Count Down to the Final Day of Spooktober
Halloween is right around the corner! October is a great time for spooky books and movies. Here at CFL we have plenty of both, too many to name in fact. So, this month there are two recommendation blog posts! One for books and one for movies. Check out the Count Down to the Final Day of Spooktober: Movie Recommendations after you have viewed the following book recommendations.
Hell’s Princess By Harold Schechter
Biography/ True Crime/ Serial Killers
Belle Gunness engaged in wholesale slaughter, partly out of greed but mostly for the sheer joy of it. Between 1902 and 1908 she lured a succession of unsuspecting victims to her La Porte, Indiana ‘murder farm.’ Some were hired hands. Others were well-to-do bachelors. All of them vanished without a trace. When their bodies were dug up, they hadn’t merely been poisoned… they’d been butchered. Schechter profiles the killing spree of the woman who came to be known as Lady Bluebeard.
Salem’s Lot By Stephen King
Fiction/ Horror/ Vampires
“Vampires and a quiet New England town do not seem to have anything in common, until one summer in Jerusalem’s Lot when a stranger comes to visit, a stranger with a secret as old as evil, as insatiable as desire. One by one the inhabitants are changed forever, with no protection against the unyielding horror being perpetrated against them” — Back jacket flap. Please note: the edition of Salem’s Lot we have at CFL is in one book containing three complete novels (Carrie, Salem’s Lot, and The Shining)
The Suspicions of Mr. Whicher By Kate Summerscale
Biography/ Murder/ Detectives
In June of 1860 three-year-old Saville Kent was found at the bottom of an outdoor privy with his throat slit. The crime horrified all England and led to a national obsession with detection, ironically destroying, in the process, the career of perhaps the greatest detective in the land, Jonathan Whicher of Scotland Yard. Whicher quickly believed the unbelievable–that someone within the family was responsible for the murder of young Saville Kent.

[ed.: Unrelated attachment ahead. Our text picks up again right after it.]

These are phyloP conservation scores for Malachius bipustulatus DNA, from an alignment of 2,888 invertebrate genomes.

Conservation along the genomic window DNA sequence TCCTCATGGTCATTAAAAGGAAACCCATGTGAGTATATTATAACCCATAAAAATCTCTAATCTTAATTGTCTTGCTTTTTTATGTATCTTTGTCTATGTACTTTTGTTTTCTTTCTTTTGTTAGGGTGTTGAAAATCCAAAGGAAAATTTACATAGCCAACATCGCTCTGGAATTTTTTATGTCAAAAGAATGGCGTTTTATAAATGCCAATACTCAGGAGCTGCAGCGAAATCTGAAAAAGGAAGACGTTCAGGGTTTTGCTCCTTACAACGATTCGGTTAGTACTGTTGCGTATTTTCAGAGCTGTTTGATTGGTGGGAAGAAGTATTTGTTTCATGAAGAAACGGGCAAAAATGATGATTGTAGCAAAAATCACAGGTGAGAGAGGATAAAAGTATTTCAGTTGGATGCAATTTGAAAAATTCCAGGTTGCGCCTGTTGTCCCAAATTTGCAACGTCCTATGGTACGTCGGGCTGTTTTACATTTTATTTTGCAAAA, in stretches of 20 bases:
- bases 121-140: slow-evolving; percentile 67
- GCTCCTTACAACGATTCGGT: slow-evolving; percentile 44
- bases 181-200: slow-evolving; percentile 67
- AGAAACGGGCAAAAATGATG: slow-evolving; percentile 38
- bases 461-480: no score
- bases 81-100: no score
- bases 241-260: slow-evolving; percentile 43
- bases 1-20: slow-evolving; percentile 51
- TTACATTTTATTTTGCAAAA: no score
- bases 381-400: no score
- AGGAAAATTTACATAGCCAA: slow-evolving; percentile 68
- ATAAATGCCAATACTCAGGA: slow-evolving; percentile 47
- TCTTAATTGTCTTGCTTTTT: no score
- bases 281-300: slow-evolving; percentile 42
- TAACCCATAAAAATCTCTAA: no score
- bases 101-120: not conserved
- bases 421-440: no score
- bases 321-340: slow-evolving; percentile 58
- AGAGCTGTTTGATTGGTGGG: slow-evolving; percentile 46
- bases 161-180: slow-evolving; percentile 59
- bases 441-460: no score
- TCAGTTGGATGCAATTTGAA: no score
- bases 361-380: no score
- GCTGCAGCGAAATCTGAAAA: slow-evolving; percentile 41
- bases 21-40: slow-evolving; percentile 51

Through the Woods By Emily Carroll
Fiction/ Horror/ Graphic Novels
Discover a terrifying world in the woods in this collection of five hauntingly beautiful graphic stories. Journey through the woods in this sinister, compellingly spooky collection that features five stories. These are fairy tales gone seriously wrong.
House of Leaves By Mark Z. Danielewski
Fiction/ Labyrinths/ Thriller
A young family moves into a small home on Ash Tree Lane, where they discover something is terribly wrong: their house is bigger on the inside than it is on the outside. Of course, neither Pulitzer Prize-winning photojournalist Will Navidson nor his companion Karen Green was prepared to face the consequences of that impossibility – until the day their two little children wandered off and their voices eerily began to return another story: one of creature darkness, of an ever-growing abyss behind a closet door, and of that unholy growl which soon enough would tear through their walls and consume all their dreams.
The Lady and Her Monsters By Roseanne Montillo
NonFiction/ History/ Medicine
Montillo recounts how—at the intersection of the Romantic Age and the Industrial Revolution—Shelley’s Victor Frankenstein was inspired by actual scientists of the period: curious and daring iconoclasts who were obsessed with the inner workings of the human body and how it might be reanimated after death.